We’ve all seen subscription boxes for everything, and kids toys, coding boxes, learning kits and more are common.
But a toy RENTAL service that’s focused on eco-friendly sustainability whose toys are returned and sent back out to a new family?
How does that even work?
How is it safe?
Is THAT business model as sustainable as its products?
I interview founder and CEO Rachael Classi on how she launched, where the idea came from, and how this early startup is sourcing products and pricing their service.
This is probably the youngest startup I’ve interviewed, but there’s still plenty to learn. And it’s an interesting concept with lessons and ideas you can apply to your own business.
Listen in to hear how she launched the company, where the idea came from, and how you case mimic her process to test new ideas before investing a cent:
What you’ll learn:
- How to test a business concept before launching
- Pricing considerations for a subscription business
- Helping customers’ overcome fears and concerns
- Pros and Cons of small sample sizes for feedback
- Pros and Cons of defining your business model’s limitations
Post-Interview notes and thoughts
Rachael and I ended up talking for almost half an hour more after I stopped recording. I love talking to founders, it’s inspiring nd comforting to hear that we’re all struggling with the same things, even if our businesses our vastly different.
One of the biggest things we agreed on is just how much work it is, and the need to focus on our strengths and delegate the rest. This is a topic I’ll cover in more detail in another episode.
I found out that each toy kit achieves profitability after two rental cycles.
But those rental cycles are four months each.
So, as of this episode’s publishing date, she has no idea what condition the toys will be in when they’re returned, because they’re all still out on their first round.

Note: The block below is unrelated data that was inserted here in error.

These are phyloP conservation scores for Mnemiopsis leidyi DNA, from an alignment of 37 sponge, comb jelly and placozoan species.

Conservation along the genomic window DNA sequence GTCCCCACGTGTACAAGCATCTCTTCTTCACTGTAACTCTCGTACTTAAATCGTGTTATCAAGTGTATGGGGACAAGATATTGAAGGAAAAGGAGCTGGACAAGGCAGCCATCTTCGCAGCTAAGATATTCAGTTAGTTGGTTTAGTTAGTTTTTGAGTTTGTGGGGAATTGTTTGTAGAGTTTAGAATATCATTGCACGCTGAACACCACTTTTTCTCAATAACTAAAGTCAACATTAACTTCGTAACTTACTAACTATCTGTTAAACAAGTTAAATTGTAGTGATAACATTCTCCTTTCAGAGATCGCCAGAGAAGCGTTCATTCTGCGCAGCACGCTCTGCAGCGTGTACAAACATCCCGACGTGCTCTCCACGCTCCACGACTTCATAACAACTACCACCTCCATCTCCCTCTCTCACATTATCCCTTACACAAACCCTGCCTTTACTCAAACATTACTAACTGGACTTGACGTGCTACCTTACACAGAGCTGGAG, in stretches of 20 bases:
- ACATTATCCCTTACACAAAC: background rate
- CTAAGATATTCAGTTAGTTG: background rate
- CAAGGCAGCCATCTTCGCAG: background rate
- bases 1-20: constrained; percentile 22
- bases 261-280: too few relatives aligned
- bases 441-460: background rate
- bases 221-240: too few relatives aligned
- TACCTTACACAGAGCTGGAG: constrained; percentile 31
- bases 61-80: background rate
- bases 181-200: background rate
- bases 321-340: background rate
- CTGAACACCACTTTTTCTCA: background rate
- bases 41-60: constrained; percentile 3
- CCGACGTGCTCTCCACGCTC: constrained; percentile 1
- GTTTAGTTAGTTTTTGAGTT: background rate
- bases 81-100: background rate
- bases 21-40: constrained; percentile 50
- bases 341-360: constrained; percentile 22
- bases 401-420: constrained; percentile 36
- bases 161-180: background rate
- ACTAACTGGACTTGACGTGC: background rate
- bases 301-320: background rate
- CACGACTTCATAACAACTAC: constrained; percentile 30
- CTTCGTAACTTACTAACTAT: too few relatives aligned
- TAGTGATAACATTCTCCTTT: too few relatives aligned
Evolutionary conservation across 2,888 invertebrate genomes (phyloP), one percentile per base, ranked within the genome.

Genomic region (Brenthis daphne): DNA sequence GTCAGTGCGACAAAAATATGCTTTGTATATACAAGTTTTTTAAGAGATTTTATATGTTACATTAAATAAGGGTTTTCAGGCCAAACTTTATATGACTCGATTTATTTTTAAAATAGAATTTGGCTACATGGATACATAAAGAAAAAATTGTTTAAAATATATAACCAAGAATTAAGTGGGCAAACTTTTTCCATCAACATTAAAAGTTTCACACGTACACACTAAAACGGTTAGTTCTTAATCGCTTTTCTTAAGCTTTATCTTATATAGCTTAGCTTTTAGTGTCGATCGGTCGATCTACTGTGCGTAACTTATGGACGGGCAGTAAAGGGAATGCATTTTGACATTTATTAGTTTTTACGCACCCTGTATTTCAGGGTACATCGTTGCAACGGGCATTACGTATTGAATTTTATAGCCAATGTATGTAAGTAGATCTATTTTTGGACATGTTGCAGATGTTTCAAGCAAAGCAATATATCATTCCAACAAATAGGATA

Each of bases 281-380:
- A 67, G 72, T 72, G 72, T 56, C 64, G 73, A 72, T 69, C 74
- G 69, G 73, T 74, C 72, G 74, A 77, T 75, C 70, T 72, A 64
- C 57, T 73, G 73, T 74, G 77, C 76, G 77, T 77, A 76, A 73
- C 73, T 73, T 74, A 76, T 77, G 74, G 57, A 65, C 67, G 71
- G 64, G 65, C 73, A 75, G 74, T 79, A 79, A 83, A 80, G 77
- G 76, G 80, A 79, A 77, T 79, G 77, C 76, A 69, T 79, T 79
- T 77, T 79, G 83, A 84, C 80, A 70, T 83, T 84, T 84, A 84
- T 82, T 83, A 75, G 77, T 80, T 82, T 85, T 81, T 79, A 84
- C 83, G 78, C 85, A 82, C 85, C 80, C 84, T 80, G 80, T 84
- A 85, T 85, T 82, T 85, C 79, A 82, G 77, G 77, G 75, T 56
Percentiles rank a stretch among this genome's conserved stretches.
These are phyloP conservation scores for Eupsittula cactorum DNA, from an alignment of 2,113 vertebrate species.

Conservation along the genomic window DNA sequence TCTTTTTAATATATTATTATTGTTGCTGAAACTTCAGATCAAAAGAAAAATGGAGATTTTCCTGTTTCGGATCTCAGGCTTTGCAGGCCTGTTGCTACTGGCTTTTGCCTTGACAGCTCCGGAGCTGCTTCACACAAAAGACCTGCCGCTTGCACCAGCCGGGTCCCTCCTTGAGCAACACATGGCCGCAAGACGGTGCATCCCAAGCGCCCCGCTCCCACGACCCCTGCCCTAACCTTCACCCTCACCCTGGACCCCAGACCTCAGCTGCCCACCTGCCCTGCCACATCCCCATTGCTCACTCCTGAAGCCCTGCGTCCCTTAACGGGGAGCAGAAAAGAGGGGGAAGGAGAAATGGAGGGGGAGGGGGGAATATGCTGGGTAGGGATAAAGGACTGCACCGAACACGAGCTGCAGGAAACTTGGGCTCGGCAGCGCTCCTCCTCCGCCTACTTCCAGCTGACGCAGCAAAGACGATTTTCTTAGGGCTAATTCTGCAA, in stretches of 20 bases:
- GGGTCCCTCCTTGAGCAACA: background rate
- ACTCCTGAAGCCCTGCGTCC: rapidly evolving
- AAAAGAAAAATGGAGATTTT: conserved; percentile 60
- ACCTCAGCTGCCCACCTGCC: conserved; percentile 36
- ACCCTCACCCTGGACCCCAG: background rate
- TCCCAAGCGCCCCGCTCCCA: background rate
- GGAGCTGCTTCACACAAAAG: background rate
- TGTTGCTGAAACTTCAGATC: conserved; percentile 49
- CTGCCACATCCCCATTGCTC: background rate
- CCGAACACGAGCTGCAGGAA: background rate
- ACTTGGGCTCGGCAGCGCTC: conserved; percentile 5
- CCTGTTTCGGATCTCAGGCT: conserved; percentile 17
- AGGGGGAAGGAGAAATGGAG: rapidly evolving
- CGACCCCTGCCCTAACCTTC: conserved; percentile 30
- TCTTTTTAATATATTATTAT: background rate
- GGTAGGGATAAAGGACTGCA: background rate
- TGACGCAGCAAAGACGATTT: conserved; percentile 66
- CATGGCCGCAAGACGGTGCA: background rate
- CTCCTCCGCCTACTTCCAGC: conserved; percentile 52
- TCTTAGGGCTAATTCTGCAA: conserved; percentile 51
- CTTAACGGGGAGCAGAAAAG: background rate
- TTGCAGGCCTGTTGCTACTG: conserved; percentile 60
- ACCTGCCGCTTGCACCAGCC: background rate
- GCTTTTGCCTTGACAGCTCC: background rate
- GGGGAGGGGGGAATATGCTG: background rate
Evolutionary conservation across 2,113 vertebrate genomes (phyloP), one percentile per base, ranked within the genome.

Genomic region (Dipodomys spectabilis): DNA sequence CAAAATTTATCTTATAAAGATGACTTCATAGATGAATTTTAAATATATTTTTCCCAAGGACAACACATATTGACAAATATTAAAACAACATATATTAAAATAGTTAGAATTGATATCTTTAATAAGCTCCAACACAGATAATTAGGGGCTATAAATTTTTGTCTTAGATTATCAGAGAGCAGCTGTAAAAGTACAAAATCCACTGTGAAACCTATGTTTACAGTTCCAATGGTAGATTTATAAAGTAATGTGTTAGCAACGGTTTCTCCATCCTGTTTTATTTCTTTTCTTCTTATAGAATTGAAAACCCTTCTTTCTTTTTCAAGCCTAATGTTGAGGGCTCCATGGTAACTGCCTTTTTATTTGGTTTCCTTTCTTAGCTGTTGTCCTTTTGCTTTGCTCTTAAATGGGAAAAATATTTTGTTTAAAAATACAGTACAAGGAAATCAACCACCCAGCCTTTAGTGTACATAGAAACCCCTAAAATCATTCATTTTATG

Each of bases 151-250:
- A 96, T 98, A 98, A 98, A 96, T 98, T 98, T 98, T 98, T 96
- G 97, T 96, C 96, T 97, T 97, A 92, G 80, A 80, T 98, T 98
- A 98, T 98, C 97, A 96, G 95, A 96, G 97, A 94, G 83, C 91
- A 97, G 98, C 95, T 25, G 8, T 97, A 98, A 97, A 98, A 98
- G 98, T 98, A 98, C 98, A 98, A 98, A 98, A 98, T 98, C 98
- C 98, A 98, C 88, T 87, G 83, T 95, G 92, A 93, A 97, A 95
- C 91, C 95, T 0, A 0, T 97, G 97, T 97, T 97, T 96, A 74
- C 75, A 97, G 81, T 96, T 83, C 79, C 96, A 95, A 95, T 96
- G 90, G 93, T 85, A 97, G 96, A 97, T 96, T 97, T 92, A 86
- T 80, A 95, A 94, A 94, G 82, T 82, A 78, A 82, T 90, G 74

Assuming they come back fine, the bigger challenge might be how to keep those toys fresh and interesting?
How do you keep the parents engaged?
How do you keep them excited about the next shipment, especially if they were to move to a monthly or quarterly subscription model versus the current paid in full up front model?
This got me thinking. For Tiny Earth Toys, the parent is the customer, but the child is the end user, so you have to market to the needs and desires of one party while ensuring the actual product meets the needs of an entirely different party.
That’s key to understand. But I want to give you two different examples that might be more applicable to your business:
First, you might only be marketing the end user, but what if you have a retail partner…if your retailer’s not sold on your brand, product or service, they’re not going to push it very hard in their stores. If it’s not designed to merchandise well and promote itself, it may not sell through when sitting next to your competitors’ products.
Second, you might be selling a solution for a work force, maybe a CRM or internal communications platform like Slack. Maybe the end users will love it, but you have to sell the upper management and procurement team on why it will make THEM look good to their bosses. They’re not concerned about easier messaging, they need to be able to show that they increased productivity, speed to market, or profitability.
For Tiny Earth Toys, she has a lot of different messages she could be using… sustainability, eco friendliness, early childhood development, product safety… each appealing to a different audience for different reasons.
The key is making sure they, and you, get the right message to the right person at the right time.
Links & Resources
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Until next time, Keep Building!